Cruz and Rubio face last best chance to smack Trump in GOP debate ahead of ‘Super Tuesday’
Donald Trump takes center stage at a debate in Houston on Thursday as the favorite to win the Republican presidential nomination, with time running out on his remaining rivals to change a race rapidly tilting away from them.
Trump, 69, has won three of the first four contests in the nomination fight for the Nov. 8 election to succeed Democratic President Barack Obama. After easily defeating his rivals in Nevada on Tuesday, the New York billionaire businessman is in position for more victories on March 1, when a dozen states will vote on “Super Tuesday.”
At a CNN-hosted debate at the University of Houston, Trump’s rivals will have one of their last best chances to try to derail the blunt-spoken political outsider before the Super Tuesday contests.
Whether they can pull it off is an open question. On stage with Trump will be U.S. Senator Marco Rubio of Florida, U.S. Senator Ted Cruz of Texas, Ohio Governor John Kasich and retired neurosurgeon Ben Carson. None have been able to slow Trump’s momentum in previous debates.
“Trump is on cruise control,” said Eric Fehrnstrom, a former senior adviser to 2012 Republican nominee Mitt Romney. He said Trump should ignore his opponents and focus on the key planks in his platform – a border wall to keep out illegal immigrants, a stronger military, defeating Islamic State and fair trade.
“It’s getting late in the game for everyone else. People who are expecting a sudden shift in the direction of the race are deluding themselves. Trump is Goliath, and we’ve seen enough of the other candidates to know there are no Davids in this field,” Fehrnstrom said.
Rubio, 44, has an added incentive to change the makeup of the race. He is scrambling to attract the financial donors who supported one-time establishment favorite Jeb Bush, who dropped out of the race after his disappointing finish in South Carolina on Saturday.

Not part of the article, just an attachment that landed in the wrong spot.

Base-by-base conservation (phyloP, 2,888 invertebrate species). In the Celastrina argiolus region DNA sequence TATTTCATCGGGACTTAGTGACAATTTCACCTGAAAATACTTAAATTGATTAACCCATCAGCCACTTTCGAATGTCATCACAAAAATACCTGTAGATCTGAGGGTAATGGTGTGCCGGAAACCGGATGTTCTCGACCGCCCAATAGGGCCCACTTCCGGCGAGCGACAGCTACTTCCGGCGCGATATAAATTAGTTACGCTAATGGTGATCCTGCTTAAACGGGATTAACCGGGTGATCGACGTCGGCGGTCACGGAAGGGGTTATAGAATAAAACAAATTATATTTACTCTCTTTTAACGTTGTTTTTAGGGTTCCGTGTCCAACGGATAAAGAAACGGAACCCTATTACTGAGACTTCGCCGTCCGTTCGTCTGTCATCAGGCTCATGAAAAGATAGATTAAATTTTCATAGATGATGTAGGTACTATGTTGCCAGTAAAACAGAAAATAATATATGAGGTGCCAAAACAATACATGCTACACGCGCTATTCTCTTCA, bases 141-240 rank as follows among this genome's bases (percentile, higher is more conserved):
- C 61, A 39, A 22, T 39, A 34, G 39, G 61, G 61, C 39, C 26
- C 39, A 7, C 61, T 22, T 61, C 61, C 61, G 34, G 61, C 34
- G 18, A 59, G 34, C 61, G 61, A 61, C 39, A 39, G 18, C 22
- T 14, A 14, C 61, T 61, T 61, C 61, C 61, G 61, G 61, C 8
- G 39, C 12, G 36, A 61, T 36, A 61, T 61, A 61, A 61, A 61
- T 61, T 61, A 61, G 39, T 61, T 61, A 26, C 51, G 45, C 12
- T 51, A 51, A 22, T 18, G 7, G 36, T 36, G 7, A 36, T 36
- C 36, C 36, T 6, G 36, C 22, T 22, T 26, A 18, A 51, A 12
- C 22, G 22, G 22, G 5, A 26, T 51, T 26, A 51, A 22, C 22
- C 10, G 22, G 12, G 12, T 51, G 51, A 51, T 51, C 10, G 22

Bush, the son and brother of former presidents, held a conference call with his top donors on Wednesday. A donor on the call said Bush offered effusive thanks for their support but provided no direction on who they should now help.
Cruz, 45, enters the debate under pressure. He must do well in his home state of Texas on Super Tuesday. Recently, he has been accused by his rivals of using negative tactics, including one that led to the resignation of his spokesman, Rick Tyler.
Romney, who has yet to endorse a Republican candidate, offered a pathway for attacking Trump, telling Fox News on Wednesday that Trump was bound to have a “bombshell” in his tax records.
“The reason I think there is a bombshell in there is because every time he is asked about his taxes, he dodges and delays and says: ‘Well we’re working on it,'” Romney said.
He added that all the candidates should release their tax records.
Trump tweeted in response: “Mitt Romney, who totally blew an election that should have been won and whose tax returns made him look like a fool, is now playing tough guy.”
(Reporting by Emily Stephenson; Writing by Steve Holland; Editing by Peter Cooney)